Now, these hollow pods are more often a simple, yet beautiful canvas for artistic expression.
This gourd (above) was hand-carved by our raft captain while my BFF and I rafted down the Martha Brae River just outside of Montego Bay, Jamaica. He steered us for most of the trip, then sat down with his pocket knife and simple gourd and began to create a work of art as we drifted down the jungle's waterway.
We watched him as he carved the entire gourd with such expert attention to detail using the most rudimentary of tools. Incredible! That's us below ... Terri (left) and me (in the hat, right).
Anyway, back to gourds ...
Native Americans are credited with crafting the first bird houses from gourds. Apparently, the early settlements along rivers and streams became a haven for mosquitoes. So, the clever villagers crafted gourd bird houses and hung them from the trees to attract mosquito-eating Purple Martins to nest. Brilliant!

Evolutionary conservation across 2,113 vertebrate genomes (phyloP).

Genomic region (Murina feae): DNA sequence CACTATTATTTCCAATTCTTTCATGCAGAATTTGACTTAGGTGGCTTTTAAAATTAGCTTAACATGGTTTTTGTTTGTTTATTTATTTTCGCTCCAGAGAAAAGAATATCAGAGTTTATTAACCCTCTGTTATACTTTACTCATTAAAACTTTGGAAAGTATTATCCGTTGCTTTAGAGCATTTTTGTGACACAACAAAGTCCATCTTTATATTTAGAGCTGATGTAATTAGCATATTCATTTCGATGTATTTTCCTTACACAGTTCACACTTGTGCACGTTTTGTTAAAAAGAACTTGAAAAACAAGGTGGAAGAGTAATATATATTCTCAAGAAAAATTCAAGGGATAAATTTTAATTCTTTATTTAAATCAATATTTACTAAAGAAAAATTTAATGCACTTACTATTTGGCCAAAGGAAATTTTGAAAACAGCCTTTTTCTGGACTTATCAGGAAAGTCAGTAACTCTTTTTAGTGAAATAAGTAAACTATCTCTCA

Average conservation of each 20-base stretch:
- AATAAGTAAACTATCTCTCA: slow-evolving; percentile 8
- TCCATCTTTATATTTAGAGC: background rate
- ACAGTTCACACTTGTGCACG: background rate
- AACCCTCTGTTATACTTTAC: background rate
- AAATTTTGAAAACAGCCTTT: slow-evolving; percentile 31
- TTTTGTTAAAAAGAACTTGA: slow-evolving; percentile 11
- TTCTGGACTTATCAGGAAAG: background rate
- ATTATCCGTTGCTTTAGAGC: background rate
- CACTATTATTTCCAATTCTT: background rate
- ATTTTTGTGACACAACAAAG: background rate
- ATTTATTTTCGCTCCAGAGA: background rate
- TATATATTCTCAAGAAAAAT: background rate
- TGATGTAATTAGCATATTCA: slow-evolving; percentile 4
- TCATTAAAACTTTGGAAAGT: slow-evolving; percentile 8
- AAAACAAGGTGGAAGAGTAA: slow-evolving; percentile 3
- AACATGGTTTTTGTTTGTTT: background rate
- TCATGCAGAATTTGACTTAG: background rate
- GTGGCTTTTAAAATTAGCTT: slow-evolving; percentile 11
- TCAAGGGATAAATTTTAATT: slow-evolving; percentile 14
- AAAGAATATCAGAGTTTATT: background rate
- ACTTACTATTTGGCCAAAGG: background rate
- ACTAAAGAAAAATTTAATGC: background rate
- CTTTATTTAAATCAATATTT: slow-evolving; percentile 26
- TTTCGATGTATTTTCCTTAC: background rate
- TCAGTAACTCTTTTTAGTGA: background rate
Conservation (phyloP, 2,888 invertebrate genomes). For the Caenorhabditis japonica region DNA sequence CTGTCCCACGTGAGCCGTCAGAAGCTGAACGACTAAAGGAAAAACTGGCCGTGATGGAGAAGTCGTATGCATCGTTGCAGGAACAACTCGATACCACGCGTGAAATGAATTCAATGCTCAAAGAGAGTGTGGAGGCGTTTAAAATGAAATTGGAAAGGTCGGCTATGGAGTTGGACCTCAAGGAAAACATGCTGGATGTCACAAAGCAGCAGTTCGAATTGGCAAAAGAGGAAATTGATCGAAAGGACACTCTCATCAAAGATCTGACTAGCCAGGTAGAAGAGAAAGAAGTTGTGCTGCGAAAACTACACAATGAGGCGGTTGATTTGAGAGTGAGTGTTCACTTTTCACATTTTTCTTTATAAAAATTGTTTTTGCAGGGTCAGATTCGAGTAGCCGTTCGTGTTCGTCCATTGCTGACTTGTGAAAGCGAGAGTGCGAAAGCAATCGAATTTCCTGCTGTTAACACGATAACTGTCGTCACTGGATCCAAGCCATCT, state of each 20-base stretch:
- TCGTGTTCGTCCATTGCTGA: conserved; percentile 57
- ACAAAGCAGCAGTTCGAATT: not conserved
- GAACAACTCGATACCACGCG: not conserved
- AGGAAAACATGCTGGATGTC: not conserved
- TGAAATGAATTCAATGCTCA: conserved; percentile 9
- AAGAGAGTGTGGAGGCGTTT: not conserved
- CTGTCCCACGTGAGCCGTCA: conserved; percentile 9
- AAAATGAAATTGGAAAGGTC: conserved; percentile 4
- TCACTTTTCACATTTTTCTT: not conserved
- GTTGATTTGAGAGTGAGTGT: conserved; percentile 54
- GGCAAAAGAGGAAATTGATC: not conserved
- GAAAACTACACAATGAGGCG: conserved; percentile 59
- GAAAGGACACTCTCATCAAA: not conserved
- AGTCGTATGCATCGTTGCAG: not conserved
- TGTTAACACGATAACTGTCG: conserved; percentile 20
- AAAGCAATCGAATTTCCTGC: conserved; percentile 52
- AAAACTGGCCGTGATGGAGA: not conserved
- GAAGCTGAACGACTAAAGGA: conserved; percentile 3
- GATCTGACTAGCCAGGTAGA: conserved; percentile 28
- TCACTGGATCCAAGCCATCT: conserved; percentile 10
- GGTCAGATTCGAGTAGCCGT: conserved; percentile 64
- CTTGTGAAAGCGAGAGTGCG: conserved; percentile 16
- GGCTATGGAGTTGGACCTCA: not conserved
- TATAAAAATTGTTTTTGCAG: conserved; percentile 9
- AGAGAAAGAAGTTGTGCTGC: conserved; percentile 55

|Hubby received this handmade gourd birdhouse from Peru as a Christmas gift. Beautiful!|
And, let's not forget that these perfectly suited birdhouse gourds can be a bright spot in the garden, too.
I love these photos I found on Pinterest (above and below). They make me want to grow gourds in our garden just to create some fun, colorful designs for our little feathered friends.
These are easy to hang with just a couple of holes drilled in each side and threaded with twine or wire. If you live in a hot climate like ours in Texas, drill a couple extra holes near the top for ventilation.
Now, I'm off to read about planting gourds ...